Mono

Posted September 25, 2012 in
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Having just released their sixth full-length album, For My Parents, and on the eve of the Salt Lake City stop of their current U.S. tour, Japan’s instrumental powerhouse MONO were kind enough to take a few minutes to talk to SLUG via email to give us some insight into the band, their new album, and everything in-between. Questions answered by guitarist Takaakira"Taka"Goto.

SLUG: The band initially formed in 1999 and first performed live in 2000. What has changed about the band, if anything, since its inception?
Goto: It's so hard to believe that over a decade has passed. There was a time when touring internationally just a dream. We are very grateful to still be making music together. I think it was natural for us to evolve because our lives have been changed and shaped by all that has happened in those years. There have been tragedies, miracles, and wonderful people who have inspired us. Now we are more comfortable as a quartet and we're more confident about taking risks in our music, which is why we tried integrating more orchestral elements into our songs. It's something we've wanted to try for a long time.

SLUG: How has your growing list of influences—everything from Sonic Youth and My Bloody Valentine to Beethoven—changed the band’s approach to songwriting and/or recording?
Goto: I think we'll always stay curious and wiling to explore unknown territory in songwriting and recording. We now have a clearer vision as a band, but we'll always have an open mind and heart because we never know how inspiration will spark.
Great music can connect to the subconscious of a listener. I've been inspired by the many great composers and predecessors (like Beethoven and Rachmaninoff) who knew about this and how they tried to find out the best way to make that connection. It's almost like building a big church using many bricks, one at a time. Imagine our body: each organ has its own purpose and is connected perfectly—this is why we can live. I think it's the same with music. We have to be a scientist of music if we want to share emotion with someone. Each melody, each crescendo has meaning and serves its purpose.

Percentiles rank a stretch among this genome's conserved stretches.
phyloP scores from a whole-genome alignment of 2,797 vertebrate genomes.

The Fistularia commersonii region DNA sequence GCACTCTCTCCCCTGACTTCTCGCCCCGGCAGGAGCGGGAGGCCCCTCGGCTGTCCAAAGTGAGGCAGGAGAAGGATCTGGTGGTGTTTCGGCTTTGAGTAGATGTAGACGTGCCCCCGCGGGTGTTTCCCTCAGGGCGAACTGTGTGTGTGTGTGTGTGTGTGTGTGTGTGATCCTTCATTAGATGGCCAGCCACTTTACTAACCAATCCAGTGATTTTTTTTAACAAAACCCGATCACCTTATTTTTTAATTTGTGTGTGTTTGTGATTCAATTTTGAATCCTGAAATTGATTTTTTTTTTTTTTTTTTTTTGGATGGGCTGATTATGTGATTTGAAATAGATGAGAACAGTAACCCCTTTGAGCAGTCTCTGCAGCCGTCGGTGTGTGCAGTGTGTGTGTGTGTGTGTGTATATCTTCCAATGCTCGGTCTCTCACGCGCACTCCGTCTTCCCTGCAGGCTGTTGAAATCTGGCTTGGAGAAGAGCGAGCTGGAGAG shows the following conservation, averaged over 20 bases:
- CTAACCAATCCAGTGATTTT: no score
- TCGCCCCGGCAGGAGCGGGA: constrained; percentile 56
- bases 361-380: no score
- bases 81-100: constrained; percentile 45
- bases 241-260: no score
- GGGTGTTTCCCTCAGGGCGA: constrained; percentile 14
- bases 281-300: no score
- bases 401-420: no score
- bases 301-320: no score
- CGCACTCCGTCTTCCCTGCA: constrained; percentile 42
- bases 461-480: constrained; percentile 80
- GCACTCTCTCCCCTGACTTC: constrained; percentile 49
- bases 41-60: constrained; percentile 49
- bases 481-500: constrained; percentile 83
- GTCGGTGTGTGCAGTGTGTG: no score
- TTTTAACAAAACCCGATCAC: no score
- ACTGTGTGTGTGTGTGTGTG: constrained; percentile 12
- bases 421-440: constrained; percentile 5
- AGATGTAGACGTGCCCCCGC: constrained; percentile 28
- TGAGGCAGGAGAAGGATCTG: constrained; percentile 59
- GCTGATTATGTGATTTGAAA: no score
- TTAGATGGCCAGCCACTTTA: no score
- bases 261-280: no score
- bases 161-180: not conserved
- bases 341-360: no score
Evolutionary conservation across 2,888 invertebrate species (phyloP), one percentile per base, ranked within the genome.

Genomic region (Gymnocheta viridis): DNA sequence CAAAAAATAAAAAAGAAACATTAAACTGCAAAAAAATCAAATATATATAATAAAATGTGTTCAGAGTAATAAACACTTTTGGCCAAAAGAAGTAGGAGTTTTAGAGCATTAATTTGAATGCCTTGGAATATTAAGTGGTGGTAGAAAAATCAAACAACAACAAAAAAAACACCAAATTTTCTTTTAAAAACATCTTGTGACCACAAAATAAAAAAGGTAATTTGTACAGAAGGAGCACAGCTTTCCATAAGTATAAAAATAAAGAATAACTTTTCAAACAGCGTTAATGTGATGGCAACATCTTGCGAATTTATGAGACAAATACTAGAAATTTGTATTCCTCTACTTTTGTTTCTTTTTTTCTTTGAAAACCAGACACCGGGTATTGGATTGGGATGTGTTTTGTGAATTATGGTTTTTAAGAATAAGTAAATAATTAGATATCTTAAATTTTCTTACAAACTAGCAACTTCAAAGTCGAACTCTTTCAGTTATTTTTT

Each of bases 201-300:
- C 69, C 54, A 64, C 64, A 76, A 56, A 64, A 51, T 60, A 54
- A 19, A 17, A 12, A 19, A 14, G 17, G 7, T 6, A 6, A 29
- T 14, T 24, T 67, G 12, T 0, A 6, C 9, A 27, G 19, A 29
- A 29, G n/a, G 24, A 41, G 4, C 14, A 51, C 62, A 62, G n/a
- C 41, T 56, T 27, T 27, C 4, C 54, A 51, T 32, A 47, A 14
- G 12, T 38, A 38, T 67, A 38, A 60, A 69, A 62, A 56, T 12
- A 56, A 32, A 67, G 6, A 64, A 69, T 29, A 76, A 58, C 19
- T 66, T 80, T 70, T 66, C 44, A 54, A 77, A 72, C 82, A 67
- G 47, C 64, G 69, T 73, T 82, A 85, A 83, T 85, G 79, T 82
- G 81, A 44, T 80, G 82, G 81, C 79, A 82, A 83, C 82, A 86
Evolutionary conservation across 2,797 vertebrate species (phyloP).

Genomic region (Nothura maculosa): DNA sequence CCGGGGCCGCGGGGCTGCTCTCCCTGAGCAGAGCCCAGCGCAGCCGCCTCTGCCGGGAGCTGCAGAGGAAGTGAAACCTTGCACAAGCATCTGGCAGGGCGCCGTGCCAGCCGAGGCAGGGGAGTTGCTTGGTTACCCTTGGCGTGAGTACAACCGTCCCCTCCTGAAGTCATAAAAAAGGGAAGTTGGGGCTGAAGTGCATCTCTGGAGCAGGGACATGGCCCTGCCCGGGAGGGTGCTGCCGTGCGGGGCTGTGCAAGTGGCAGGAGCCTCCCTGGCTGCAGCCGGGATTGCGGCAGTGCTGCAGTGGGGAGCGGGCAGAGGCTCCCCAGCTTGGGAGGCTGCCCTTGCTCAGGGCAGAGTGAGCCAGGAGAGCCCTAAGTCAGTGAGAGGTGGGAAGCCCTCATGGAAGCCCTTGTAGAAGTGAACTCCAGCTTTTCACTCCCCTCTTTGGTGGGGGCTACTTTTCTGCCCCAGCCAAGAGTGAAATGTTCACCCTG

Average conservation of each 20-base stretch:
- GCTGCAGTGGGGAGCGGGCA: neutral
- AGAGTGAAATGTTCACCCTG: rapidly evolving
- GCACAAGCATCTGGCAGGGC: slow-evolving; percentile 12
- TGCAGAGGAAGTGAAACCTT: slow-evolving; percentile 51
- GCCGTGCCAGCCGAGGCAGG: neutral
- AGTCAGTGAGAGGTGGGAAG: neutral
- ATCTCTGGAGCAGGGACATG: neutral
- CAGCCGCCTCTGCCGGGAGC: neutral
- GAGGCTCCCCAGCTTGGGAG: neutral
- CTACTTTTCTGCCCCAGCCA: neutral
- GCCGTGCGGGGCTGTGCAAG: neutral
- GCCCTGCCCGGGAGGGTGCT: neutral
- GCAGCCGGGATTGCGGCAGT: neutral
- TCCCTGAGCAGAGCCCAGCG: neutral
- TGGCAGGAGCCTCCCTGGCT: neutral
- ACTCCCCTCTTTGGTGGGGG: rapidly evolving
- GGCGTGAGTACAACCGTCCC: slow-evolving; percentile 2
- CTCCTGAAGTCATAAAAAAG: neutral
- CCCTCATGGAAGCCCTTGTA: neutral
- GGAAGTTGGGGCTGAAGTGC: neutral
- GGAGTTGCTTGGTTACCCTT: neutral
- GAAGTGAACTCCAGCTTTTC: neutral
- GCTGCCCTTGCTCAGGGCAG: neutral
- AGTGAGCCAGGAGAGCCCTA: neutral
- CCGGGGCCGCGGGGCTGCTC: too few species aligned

SLUG: MONO’s newest album is entitled “For My Parents,” and the press release states, “We hope that this album serves as a gift from child to parent. While everything else continues to change, this love remains a constant throughout time.” Can you expand on this statement and/or explain why the band chose to record an album essentially dedicated to their parents?
Goto:
The story behind our new album, For My Parents, is simply this:
We all eventually lose the thing that made us. It's the way of nature. I was inspired by the idea of a young boy spending a lifetime growing out of his childish ways, and learning how to embrace his parents as they became elderly and frail. Even when their bodies perish, they live on in the life of their child.
After years of exploring, searching ourselves, and composing pieces, we found ourselves with more questions than answers. When we could not find these answers in the outside world, we were bound to turn inward. And so we went back to our roots.
The new album, For My Parents, is something we wanted to do while we still have the chance. Also, Johann Wolfgang von Goethe expressed that the strongest mind does not fight tragedy or sadness. Instead, it embraces it and lets it run its course. I wanted to make an album that resonates with these words.
 
SLUG: For My Parents is the first MONO album in quite some time to not be recorded with Steve Albini at Electrical Audio Studios. Can you explain why the band chose to record elsewhere, with different recording engineers?